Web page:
In multiracial societies such as the United States, racial groups differ greatly in regard to social and cultural factors such as socioeconomic status, healthcare, diet, and education. There is also the presence of racism which some see as a very important explaining factor. Some argue that for many diseases racial differences would disappear if all environmental factors could be controlled for. Race-based medicine is the term for medicines that are targeted at specific ethnic clusters, which are shown to have a propensity for a certain disorder. Critics are concerned that the trend of research on race specific pharmaceutical treatments will result in inequitable access to pharmaceutical innovation, and smaller minority groups may be ignored.

Health disparities based on race also exist. Similar to the difference in life expectancy found between the rich and the poor, affluent white women live 14 years longer in the U.S. (81.1 years) than poor black men (66.9 years). There is also evidence that blacks receive less aggressive medical care than whites, similar to what happens with women compared to men. Black men describe their visits to doctors as stressful, and report that physicians do not provide them with adequate information to implement the recommendations they are given.

Another contributor to the overall worse health of blacks is the incident of HIV/AIDS; the rate of new AIDS cases is ten times higher among blacks than whites, and blacks are 20 times as likely to have HIV/AIDS as are whites. Health disparities are well documented in minority populations such as African Americans, Native Americans, Asian Americans, and Latinos. When compared to European Americans, these minority groups have higher incidence of chronic diseases, higher mortality, and poorer health outcomes. Minorities also have higher rates of cardiovascular disease, HIV/AIDS, and infant mortality than whites. American ethnic groups can exhibit substantial average differences in disease incidence, disease severity, disease progression, and response to treatment.

Infant mortality is another place where racial disparities are quite evident. In fact, infant mortality rates are 14 of every 1000 births for black, non-Hispanics compared to 6 of every 1000 births for whites. Another disparity is access to health care and insurance. In California, more than half (59 percent) of Hispanics go without health care. Also, almost 25 percent of Latinos do not have health insurance, as opposed to 10 percent of Whites.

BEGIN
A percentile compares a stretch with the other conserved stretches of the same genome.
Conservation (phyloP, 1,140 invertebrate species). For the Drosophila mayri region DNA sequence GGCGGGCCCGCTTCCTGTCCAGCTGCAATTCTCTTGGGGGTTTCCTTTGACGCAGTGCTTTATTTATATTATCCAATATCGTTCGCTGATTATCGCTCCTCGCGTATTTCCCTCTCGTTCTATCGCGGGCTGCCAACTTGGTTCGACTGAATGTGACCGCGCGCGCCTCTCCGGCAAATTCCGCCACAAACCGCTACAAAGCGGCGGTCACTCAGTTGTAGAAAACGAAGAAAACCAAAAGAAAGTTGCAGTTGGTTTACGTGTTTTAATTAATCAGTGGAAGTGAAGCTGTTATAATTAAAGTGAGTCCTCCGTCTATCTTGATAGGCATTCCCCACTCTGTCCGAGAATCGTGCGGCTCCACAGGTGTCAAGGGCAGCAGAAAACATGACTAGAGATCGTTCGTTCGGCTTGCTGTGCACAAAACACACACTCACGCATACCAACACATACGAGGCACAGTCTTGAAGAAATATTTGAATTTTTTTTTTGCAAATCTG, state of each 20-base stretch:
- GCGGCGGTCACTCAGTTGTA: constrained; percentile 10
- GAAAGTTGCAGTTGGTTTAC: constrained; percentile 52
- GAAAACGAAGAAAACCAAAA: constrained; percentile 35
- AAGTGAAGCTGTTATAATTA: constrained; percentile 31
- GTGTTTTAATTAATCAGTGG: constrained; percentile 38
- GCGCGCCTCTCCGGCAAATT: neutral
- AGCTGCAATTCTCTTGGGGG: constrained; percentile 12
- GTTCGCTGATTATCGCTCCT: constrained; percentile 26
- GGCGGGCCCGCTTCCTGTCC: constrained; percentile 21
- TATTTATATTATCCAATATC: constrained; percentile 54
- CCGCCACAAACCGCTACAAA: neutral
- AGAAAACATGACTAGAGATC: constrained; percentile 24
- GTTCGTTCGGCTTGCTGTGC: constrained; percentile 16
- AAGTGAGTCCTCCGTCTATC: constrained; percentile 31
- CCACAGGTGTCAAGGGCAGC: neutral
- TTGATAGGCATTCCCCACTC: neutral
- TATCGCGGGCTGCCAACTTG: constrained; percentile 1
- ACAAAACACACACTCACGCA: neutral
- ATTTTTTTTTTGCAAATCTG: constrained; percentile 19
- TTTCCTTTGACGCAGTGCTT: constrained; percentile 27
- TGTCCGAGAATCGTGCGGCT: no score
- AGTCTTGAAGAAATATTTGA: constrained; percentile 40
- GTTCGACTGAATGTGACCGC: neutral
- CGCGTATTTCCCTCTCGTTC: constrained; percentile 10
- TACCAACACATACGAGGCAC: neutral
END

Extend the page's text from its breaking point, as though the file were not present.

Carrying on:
There is a controversy regarding race as a method for classifying humans. The continued use of racial categories has been criticized. Apart from the general controversy regarding race, some argue that the continued use of racial categories in health care, and as risk factors, could result in increased stereotyping and discrimination in society and health services. There is general agreement that a goal of health-related genetics should be to move past the weak surrogate relationships of racial health disparity and get to the root causes of health and disease. This includes research which strives to analyze human genetic variation in smaller groups across the world.

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Percentage Without Insurance, Based on Race: Age-sex adjusted percent of persons of all ages without health insurance coverage, by race/ethnicity, United States, 2004

Social Class and Health

Social class has a significant impact on one’s physical health, ability to receive adequate medical care and nutrition, and life expectancy.

Learning Objectives

Discuss the role social class plays in access to adequate health care and health inequality

Key Takeaways

Key Points

  • While gender and race play significant factors in explaining healthcare inequality in the United States, socioeconomic status is the greatest determining factor in an individual’s level of access to healthcare.
  • Social determinants of health are the economic and social conditions, and their distribution among the population, that influence individual and group differences in health status.
  • They are risk factors found in one’s living and working conditions (such as the distribution of income, wealth, influence, and power), rather than individual factors (such as behavioral risk factors or genetics) that influence the risk for a disease, injury, or vulnerability to disease or injury.
  • Social determinants of health are the economic and social conditions, and their distribution among the population, that influence individual and group differences in health status.
  • Health inequality is the term used in a number of countries to refer to those instances whereby the health of two demographic groups (not necessarily ethnic or racial groups) differs despite comparative access to health care services.

Key Terms

  • social determinants of health: The economic and social conditions that influence individual and group differences in health status.
  • health inequality: The unequal distribution of environmental health hazards and access to health services between demographic groups, including social classes.

The Role of Social Class in Health